Ä  PODS Crystals, Gem, Gematra (93:9300/0) LAPIDAR Ä From : Tandika Star 93:9600/5 Fr
Ä  PODS Crystals, Gem, Gematra (93:9300/0) ÄÄÄÄÄÄÄÄÄÄÄÄÄÄÄÄÄÄÄÄÄÄÄ LAPIDAR Ä
From : Tandika Star 93:9600/5 Fri 12 Mar 93 22:20
Subj : Opal
SCIENTIFIC INFORMATION: Opal is hydrous silica, often with some iron and
aluminum. Its chemistry is SiO2.nH2O; amount of water varies up to 10 percent.
It ranges in color from White, yellow, red, pink, brown to gray, blue and even
colorless. It is most easily recognized by its rich internal play of colors
(opalescence). Its hardness ranges from 5-1/2 to 6-1/2. It is vitreous and
pearly. The streak is white. It is not found in crystal form, rather is is
usually massive, botryoidal, reniform, stalactitic, and/or earthy.
ENVIRONMENT: Opal is a low-temperature mineral and usually develops in a wide
variety of rocks as cavity and fracture fillings. It requently develops as
amygdules in basalt and rhyolite of volcanic rock and replaces the cells in wood
and the shells of clams.
OCCURENCE: Common opal is widespread and can be readily obtained at many places,
but localities for precious opal are rare and seem to localized in W United
States and Mexico. Magnificent examples of opalized wood can be found in Idaho,
Nevada, Oregon, Utah, and Washington, and lively green fluorescing opal
(hyalite) occurs in seams in pegmatites in New England and North Carolina and in
cavities in basalt near Klamath Falls, Oregon. Beautiful precious opal, as a
replacement in wood, has been obtained in Virgin Valley, Humboldt Co., Nevada.
Excellent fire and precious opal occur in laval flows in N Mexico. Nevada,
Australia, and Honduras are sources for black opal; Australia and Czechoslovakia
for white opal; Mexico and SW United States for fire opal.
GEMSTONE INFORMATION: Black, dark blue, dark green opal with dark gray body
color and fine play of colors is called [black opal;] opal with white or light
body color and fine play of color is called [white opal;] and transparent to
translucent opal with body color ranging from orange-yellow to red and a play of
colors is called [fire opal.] Play of colors depends upon interference of light
and is not dependent upon body color. Black opal is the most highly prized, and
fire opal is the most valued of the orange and red varieties. Most opal is
fashioned into cabochons, but some fire opals are faceted.
NAME: The word is from the Sanskrit [upala,] meaning "precious stone."
LEGEND and LORE: Opal is a birthstone for October.
"October's child is born for woe,
And life's vicissitudes must know;
But lay an Opal on her breast,
And hope will lull those foes to rest." (5)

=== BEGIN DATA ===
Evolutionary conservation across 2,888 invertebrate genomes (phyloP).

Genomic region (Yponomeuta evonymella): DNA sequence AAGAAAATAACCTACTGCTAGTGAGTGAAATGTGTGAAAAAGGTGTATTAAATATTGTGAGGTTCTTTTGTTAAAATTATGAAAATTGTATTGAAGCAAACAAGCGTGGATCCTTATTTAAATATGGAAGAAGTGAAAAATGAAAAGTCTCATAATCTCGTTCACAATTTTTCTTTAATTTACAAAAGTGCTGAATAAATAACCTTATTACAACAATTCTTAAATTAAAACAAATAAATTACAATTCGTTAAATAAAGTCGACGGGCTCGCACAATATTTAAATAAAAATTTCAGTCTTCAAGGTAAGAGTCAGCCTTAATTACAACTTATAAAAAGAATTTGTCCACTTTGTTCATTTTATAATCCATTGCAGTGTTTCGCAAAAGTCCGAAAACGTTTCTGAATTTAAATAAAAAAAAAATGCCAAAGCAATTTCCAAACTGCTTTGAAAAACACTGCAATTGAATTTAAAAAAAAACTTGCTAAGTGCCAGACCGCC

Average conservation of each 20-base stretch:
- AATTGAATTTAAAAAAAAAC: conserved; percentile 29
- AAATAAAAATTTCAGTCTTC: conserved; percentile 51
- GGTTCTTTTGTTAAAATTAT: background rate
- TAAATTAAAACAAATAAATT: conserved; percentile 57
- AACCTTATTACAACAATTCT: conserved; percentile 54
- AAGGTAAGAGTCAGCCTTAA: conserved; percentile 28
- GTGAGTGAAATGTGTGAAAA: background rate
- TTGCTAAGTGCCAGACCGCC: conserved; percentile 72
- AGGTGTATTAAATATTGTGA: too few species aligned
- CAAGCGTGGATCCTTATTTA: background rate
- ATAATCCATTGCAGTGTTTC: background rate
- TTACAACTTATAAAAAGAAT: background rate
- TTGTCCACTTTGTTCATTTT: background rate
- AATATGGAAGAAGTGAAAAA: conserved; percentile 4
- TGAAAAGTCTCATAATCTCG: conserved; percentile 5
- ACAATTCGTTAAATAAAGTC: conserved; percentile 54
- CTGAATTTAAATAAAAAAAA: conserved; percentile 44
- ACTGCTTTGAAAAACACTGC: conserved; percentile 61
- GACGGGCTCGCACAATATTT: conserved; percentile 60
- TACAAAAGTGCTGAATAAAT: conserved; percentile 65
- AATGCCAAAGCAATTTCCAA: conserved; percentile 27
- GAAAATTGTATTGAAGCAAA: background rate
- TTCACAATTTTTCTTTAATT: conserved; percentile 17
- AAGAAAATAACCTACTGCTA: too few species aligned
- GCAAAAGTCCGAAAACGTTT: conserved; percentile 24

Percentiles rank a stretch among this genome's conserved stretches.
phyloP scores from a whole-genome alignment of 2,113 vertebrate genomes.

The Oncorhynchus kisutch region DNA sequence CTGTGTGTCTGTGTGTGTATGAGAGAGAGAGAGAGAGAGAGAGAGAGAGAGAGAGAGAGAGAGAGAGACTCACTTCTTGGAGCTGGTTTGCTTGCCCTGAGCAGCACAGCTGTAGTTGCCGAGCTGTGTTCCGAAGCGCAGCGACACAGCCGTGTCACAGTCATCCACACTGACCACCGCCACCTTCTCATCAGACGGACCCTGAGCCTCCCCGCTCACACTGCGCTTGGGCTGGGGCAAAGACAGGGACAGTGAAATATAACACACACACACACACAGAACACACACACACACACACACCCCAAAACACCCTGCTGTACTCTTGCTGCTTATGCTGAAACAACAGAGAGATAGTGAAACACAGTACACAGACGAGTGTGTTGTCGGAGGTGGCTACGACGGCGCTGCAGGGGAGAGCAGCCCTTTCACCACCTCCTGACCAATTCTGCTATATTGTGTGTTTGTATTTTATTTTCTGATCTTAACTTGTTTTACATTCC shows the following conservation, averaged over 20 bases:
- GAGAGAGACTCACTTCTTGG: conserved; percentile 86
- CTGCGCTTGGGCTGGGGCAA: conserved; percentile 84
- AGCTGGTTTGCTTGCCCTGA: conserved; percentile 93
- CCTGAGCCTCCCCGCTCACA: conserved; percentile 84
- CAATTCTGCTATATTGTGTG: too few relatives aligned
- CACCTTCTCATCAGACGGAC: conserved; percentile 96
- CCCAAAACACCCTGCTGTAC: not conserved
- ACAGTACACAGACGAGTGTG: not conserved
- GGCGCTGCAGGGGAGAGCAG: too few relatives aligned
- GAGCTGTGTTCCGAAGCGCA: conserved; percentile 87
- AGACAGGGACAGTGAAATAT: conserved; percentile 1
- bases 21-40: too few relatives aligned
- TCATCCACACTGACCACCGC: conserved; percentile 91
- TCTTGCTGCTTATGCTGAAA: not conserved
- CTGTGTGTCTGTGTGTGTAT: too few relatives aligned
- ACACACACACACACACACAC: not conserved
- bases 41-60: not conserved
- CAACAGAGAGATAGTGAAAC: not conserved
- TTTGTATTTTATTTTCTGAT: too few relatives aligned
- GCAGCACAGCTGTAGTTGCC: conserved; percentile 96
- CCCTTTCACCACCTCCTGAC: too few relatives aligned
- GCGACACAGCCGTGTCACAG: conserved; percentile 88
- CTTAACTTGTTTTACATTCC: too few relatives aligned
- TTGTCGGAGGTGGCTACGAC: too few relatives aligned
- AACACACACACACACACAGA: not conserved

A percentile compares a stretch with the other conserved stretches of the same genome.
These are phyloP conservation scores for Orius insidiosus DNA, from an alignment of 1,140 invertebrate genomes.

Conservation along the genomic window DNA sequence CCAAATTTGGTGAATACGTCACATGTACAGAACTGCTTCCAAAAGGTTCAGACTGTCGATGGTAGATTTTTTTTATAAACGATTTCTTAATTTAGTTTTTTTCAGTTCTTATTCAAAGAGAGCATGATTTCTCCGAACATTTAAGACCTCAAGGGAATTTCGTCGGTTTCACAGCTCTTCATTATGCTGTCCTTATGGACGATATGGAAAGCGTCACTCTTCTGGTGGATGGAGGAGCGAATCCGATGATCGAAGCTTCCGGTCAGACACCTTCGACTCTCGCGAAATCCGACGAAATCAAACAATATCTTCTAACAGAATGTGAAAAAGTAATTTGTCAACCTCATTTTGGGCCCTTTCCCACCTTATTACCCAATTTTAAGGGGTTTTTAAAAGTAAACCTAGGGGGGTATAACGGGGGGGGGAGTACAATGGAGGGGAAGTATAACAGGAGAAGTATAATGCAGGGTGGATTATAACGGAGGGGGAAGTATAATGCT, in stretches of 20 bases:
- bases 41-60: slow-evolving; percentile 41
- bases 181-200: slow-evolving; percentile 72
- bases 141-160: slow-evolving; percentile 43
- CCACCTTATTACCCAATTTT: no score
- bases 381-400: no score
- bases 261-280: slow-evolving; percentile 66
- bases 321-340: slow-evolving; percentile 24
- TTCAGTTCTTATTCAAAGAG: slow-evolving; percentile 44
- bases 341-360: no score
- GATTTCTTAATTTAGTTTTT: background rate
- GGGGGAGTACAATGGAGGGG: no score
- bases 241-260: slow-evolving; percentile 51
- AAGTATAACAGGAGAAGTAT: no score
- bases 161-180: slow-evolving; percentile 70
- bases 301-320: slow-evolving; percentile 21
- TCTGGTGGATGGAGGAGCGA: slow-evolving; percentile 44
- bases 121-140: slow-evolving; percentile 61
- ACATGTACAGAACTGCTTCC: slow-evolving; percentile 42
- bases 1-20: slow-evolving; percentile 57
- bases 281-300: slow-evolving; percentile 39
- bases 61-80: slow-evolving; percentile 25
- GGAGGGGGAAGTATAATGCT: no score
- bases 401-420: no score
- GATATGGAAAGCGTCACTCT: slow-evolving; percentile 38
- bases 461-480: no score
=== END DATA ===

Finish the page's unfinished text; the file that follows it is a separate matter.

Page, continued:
Opals have traditionally been considered "lucky" stones...but only for those
born in the month of October. It has been considered bad luck to wear them if
you were born in any other month.
MAGICAL PROPERTIES: Opal is considered to be able to confer the gift of
invisibility on its wearer. To accomplish this, Cunningham says "The gem was
wrapped in a fresh bay leaf and carried for this purpose." He also says, "Opals
are also worn to bring out inner beauty. A beauty spell: Place a round mirror on
the altar or behind it so that you can see your face within it while kneeling.
Place two green candles on eithe side of the mirror. Light the candles. Empower
an opal with your need for beauty -- while holding the stone, gaze into your
reflection. With the scalpel of your visualization, mold and form your face (and
your body) to the form you desire. Then, carry or wear the opal and dedicate
yourself to improving your appearance." (2)
HEALING: Opals contain all the colors of the other stones, thus, it could be
used in place of any of them. (They are akin to quartz crystals, in this
aspect.) Generally speaking, Opal is used more frequently for healing the
spirit, rather than the physical body.
PERSONAL EXPERIENCE: Opals are probably my favorite stone. This may be partially
due to the fact that they are my birthstone, and I have been surrounded by them
all of my life. For me, they are protective and invigorating. I normally use
them during Journeying, and when doing "readings" for other...anything where I
am using altered states of consciousness. I find that they help me to understand
the symbols of my visions in a way that makes them meaningful for others.
1. Scientific, Environment, Occurance and Name are from (or paraphrased from)
"The Audobon Society Field Guide to North American Rocks and Minerals".
2. Legends and Lore, Magical Properties are from "Cunningham's Encyclopedia of
Crystal, Gem & Metal Magic", by Scott Cunningham.
3. Some of the healing information may come from "Color and Crystals, A Journey
Through the Chakras" by Joy Gardner.
4. Personal Experience is from MY personal experience, journals and notebooks,
by Tandika Star.
5. Birthday poem from "The Occult and Curative Powers of Precious Stones" by
William T. Fernie, M.D.
E-Mail Fredric L. Rice / The Skeptic Tank